Award-winning professor Robert J. Sternberg offers a new definition of intelligence which includes the willingness to take risks and overcome obstacles. His definition predicts how students will fare in problem-solving in both their personal and professional lives. With the keys on how to achieve life's more important goals, Successful Intelligence will change the way we regard aptitude and intelligence.
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A fine addition to the growing literature that refutes the long-held idea that there is such a thing as ``general'' intelligence and that it can be quantified. A professor of psychology and education at Yale and a prolific writer (The Triarchic Mind, not reviewed, etc.), Sternberg strongly and persuasively challenges the usefulness of IQ, SAT, and other tests that, he notes, measure only knowledge that is ``inert'' (i.e., decontextualized and often quickly forgotten). The type of intelligence that helps people succeed in life requires imaginative approaches to problems that are far more ``ill-structured'' than those found in the largely one-dimensional, multiple-choice approach of standardized instruments for quantifying intelligence. Successful intelligence is more multifaceted; it includes elements of creativity, adaptability, practicality, intellectual risk- taking, interpersonal skills, and perseverance. In addition, our standard intelligence tests often are culturally biased and favor those with good test-taking skills. In making his argument, Sternberg also demolishes the Herrnstein/Murray hypothesis in The Bell Curve that much of intelligence is inherited; on the contrary, he notes, intelligence is ``incremental'' (our ability to learn grows with learning itself). With the exception of some repetition and some self-evident assertions in a concluding chapter that delineates 20 aspects of successful intelligence (does it really need stating that ``successfully intelligent people spread themselves neither too thin nor too thick''?), Sternberg writes clearly and gracefully, holding the reader's attention by peppering his theoretical material with interesting anecdotal examples. Like the writings of Howard Gardner and Daniel Goleman, among others, this book will prove helpful to a wide range of readers, from professional educators to mental health professionals, business managers, and parents in appreciating just how multifaceted intelligence is and how it can be better nurtured in each person. (Book-of-the-Month Club/Quality Paperback Book Club altnerate selection) -- Copyright ©1996, Kirkus Associates, LP. All rights reserved.From Publishers Weekly:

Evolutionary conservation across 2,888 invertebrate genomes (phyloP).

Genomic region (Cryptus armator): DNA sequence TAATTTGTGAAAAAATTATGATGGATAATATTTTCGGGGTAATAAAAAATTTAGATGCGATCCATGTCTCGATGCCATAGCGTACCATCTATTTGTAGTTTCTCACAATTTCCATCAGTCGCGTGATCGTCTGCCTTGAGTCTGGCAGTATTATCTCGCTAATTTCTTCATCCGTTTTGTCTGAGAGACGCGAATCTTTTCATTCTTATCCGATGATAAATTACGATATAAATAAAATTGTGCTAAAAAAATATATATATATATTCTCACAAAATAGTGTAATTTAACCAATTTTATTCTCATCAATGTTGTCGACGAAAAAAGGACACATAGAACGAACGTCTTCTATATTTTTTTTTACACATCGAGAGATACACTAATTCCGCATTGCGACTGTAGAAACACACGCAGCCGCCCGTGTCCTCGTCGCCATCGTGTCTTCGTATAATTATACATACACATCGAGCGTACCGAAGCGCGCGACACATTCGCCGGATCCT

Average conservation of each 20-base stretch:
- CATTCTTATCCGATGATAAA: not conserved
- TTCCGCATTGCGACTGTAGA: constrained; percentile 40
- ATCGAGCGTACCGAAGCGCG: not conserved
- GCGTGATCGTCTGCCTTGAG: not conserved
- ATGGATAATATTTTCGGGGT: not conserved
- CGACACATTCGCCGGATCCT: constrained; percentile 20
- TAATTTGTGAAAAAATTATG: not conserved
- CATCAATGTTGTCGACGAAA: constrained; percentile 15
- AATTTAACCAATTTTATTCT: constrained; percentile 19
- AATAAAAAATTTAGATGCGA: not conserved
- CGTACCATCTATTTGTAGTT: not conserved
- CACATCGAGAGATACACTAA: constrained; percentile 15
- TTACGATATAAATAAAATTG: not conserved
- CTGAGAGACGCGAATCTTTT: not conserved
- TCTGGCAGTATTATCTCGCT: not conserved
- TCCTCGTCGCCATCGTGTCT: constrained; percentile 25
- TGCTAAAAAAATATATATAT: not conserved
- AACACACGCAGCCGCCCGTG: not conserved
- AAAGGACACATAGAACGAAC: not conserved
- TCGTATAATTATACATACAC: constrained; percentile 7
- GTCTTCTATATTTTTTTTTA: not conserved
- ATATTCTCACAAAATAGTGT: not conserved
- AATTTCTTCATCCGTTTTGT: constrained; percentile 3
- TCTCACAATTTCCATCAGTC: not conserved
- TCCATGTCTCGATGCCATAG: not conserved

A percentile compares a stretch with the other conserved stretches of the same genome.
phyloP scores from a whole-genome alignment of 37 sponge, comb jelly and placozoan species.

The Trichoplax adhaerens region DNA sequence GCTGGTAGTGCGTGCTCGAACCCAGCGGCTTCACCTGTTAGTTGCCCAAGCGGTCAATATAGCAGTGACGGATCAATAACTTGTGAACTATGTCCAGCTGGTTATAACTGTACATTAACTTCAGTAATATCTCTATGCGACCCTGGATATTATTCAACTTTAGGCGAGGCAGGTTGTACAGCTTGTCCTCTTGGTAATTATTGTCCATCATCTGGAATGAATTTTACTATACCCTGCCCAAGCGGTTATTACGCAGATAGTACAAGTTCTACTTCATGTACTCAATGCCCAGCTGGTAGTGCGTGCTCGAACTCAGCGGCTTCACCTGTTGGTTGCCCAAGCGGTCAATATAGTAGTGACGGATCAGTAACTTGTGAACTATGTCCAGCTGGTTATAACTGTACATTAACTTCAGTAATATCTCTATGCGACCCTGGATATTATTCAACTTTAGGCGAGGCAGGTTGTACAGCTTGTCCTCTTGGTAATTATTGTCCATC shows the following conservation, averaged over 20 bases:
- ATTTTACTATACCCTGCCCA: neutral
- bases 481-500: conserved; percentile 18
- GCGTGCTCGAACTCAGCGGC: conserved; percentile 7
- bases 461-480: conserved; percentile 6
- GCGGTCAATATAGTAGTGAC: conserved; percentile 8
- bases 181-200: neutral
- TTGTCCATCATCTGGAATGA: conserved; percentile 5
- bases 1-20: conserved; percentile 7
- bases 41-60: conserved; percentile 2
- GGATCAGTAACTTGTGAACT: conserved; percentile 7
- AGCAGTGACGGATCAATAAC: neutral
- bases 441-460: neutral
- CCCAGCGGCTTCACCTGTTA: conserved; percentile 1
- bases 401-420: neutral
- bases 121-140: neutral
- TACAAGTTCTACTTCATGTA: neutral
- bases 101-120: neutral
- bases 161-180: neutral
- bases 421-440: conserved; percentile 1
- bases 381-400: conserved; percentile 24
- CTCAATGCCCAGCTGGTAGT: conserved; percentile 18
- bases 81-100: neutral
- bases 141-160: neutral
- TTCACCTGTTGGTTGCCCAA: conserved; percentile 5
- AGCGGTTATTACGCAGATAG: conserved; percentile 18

If Sternberg is right, IQ tests measure only "inert intelligence," academic knowledge that does not necessarily lead to goal-directed action or real-world problem-solving. Professor of psychology and education at Yale, he argues that a different type of brain power, "successful intelligence," determines one's ability to cope in career and in life. "Successfully intelligent" people capitalize on their strengths and correct or compensate for their weaknesses; self-motivating and flexible in their work style, they create their own opportunities, actively seek out role models, recognize and accurately define problems and know when to persevere. Of particular interest is Sternberg's contention that successful intelligence can be nurtured and developed in our schools by providing students with curricula that will challenge their creative and practical capabilities, not just their analytical skills. Although successful intelligence, as defined here, eventually comes to sound like a catch-all category for positive mental habits, this insightful, savvy guide will help readers avoid self-sabotage and translate thought into action. BOMC and QPB alternates.
Copyright 1996 Reed Business Information, Inc.
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